FL High Schoolers Need To Learn “This” To Graduate


Do Florida high school students know how to complete various IRS forms? What about a loan application?

Can they manage bank accounts, or contest incorrect billing statements?

Those topics and other finance and money management practices will soon be required to be able to graduate and earn a high school diploma from a public high school in Florida.

Gov. Ron DeSantis on Tuesday signed legislation SB 1054 — Financial Literacy Instruction in Public Schools — to ensure kids can leave high school knowing financial literacy.

Beginning with 9th graders in 2023-24, students in high school will be required to take a semester of financial literacy before they can earn a high school diploma. That would count as a half-credit for graduation requirements.

“What the bill is doing with financial literacy is really providing a foundation for students that’s going to be applicable in their lives regardless of what path they take,” DeSantis said at the Tuesday press conference. “I mean, if they go the university route, post graduate, any of that, they’re still going to need these skills. If they go right into the workforce, they’re still going to use these skills.”

High schoolers seeking a diploma already have a hefty checklist of courses to complete before graduation, including several classes in English, math, science, social studies, as well as requirements for economics, physical education, and various electives which could include performing arts.

Currently, Florida school districts are required to offer financial literacy as an elective but not a graduation requirement, according to staff analysis of the legislation. Prior to 2019, financial literacy was incorporated into the curriculum of high school economics courses.

The course must include the instruction or discussion of several concepts, including:

/basic principles of money management such as spending and credit scores

/completing a loan application

/computing federal income taxes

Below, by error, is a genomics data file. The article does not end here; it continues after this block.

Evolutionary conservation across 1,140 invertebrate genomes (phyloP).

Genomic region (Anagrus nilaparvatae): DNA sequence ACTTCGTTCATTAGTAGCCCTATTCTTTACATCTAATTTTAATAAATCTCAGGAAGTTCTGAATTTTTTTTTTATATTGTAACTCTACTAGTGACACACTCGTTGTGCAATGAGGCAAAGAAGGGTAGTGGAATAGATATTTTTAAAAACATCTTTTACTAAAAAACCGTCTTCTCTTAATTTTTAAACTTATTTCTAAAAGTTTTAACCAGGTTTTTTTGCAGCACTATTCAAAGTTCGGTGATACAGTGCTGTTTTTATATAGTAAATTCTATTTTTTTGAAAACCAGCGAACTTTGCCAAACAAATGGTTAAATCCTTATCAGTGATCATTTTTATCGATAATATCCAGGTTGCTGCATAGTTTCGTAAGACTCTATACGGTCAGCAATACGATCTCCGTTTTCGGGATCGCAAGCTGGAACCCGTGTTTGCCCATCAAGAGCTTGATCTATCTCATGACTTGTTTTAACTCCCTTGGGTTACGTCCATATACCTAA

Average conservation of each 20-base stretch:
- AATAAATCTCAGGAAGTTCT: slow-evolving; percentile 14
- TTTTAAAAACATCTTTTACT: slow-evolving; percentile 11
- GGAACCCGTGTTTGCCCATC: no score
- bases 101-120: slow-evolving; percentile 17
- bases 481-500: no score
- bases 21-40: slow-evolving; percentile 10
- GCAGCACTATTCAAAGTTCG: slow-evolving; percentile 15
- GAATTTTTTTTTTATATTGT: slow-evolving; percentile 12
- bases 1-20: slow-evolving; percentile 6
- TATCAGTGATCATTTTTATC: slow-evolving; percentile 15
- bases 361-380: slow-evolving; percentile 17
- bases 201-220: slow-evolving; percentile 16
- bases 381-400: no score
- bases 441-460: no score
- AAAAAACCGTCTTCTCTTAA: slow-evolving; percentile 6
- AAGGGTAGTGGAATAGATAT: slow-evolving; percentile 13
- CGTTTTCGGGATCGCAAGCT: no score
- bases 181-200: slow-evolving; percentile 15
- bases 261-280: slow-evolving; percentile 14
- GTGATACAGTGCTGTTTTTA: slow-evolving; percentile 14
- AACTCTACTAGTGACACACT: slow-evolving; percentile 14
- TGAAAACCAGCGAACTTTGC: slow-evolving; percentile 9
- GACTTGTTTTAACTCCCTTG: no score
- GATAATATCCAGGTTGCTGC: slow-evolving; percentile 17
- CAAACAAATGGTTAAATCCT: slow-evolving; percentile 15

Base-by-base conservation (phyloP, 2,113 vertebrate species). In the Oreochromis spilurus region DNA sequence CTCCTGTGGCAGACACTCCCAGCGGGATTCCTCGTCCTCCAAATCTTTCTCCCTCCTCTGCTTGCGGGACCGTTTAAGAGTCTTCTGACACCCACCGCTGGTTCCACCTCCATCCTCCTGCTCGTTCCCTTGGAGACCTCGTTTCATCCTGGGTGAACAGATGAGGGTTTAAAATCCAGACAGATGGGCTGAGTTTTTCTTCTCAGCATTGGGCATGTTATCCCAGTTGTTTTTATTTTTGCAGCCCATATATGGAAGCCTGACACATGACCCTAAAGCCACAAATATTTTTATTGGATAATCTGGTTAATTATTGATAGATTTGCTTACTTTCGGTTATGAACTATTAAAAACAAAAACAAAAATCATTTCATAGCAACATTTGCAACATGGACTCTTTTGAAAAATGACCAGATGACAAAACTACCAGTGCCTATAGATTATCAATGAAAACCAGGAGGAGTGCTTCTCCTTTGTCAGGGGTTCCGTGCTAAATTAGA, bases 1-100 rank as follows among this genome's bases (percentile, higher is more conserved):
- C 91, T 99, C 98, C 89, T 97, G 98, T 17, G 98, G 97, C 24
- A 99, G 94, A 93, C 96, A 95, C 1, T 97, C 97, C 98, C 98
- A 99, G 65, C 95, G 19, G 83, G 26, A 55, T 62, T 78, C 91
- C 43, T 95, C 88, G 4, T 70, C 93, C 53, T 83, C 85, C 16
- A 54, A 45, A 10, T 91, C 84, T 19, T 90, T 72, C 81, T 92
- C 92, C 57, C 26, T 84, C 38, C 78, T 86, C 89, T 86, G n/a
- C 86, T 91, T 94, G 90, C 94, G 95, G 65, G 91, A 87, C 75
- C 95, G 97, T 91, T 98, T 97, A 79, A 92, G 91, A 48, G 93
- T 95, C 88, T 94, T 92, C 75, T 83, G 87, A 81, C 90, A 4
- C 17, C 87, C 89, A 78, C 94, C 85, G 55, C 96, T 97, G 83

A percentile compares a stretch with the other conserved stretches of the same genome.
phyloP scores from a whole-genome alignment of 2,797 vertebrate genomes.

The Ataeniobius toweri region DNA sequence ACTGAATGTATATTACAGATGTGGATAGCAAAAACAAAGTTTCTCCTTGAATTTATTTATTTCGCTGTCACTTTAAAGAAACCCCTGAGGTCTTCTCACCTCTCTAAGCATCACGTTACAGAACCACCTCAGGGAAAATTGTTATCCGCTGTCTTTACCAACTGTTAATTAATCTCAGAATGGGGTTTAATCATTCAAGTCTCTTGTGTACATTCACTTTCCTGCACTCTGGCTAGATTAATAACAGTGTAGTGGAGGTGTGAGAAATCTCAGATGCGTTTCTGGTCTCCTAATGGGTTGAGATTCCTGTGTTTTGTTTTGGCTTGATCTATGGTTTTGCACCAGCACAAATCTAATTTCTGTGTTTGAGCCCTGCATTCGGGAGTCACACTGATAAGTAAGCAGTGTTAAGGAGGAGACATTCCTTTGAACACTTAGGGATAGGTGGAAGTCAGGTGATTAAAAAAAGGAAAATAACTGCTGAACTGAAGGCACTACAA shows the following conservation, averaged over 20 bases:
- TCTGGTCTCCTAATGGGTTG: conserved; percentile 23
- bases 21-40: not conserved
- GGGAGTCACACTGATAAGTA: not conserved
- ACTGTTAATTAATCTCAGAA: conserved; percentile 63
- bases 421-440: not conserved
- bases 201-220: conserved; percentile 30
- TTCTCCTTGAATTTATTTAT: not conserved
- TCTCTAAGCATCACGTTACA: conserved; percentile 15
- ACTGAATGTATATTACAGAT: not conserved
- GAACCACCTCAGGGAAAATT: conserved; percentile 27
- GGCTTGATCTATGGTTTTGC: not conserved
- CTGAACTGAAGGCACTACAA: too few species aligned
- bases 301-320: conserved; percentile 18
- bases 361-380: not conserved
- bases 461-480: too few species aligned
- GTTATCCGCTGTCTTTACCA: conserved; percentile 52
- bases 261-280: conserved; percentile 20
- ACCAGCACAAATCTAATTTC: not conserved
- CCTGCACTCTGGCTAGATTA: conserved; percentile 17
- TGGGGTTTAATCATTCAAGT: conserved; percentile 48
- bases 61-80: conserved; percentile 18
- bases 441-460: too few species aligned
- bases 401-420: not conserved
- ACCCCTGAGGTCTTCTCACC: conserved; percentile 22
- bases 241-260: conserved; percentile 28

/local tax assessments

/basic principles of personal insurance policies

/types of savings and investments

/state and federal laws concerning finance.

The legislation is named the “Dorothy L. Hukill Financial Literacy Act,” named after a Florida senator who has passed away. Hukill was a Republican who represented areas around Central Florida.

Senate President Wilton Simpson spoke at the Tuesday press conference in Pasco County, part of which is in his district.

“This bill today — Sen. Hukill served with me for my first six years in the Senate…she was a classroom teacher, and we’ve been trying to pass this bill for nearly a decade now,” Simpson said.

Simpson continued:

“Sen. Hukill carried this bill, she passed about four years ago, and we’re very proud that Sen. (Travis) Hutson…picked up this mantle and ran with it. So, we’re finally glad that we got this across the line. With the rise of our gig workers, with the rise of student debt, and things that can go wrong in lives at a young age that prevent our economy from growing, right? That prevent folks from coming out and starting business because they’re in debt or buying their first home, or any of those things. I think this is very important.”

Sen. Travis Hutson, who sponsored SB 1054 in the 2022 legislative session, was not at the press conference, but recognized Hukill in a Tuesday press release from the governor’s office.

“Senator Hukill was a personal friend, and it is my deepest honor to fulfill her legacy,” said Hutson in the written statement. “Every student should learn financial literacy before they graduate and start making real life financial decisions.”

The press release offered more comments from notable Floridian state politicians, most of which spoke on the importance of financial literacy for high school students or recognizing Sen. Hukill.

Florida’s Chief Financial Officer Jimmy Patronis, while discussing the value of students understanding financial concepts such as credit, budgeting, savings, and investing, also said in a written statement:

“These lessons are also critical to training future generations of Americans to appreciate America’s capitalist system and grow our nation’s pool of entrepreneurs.”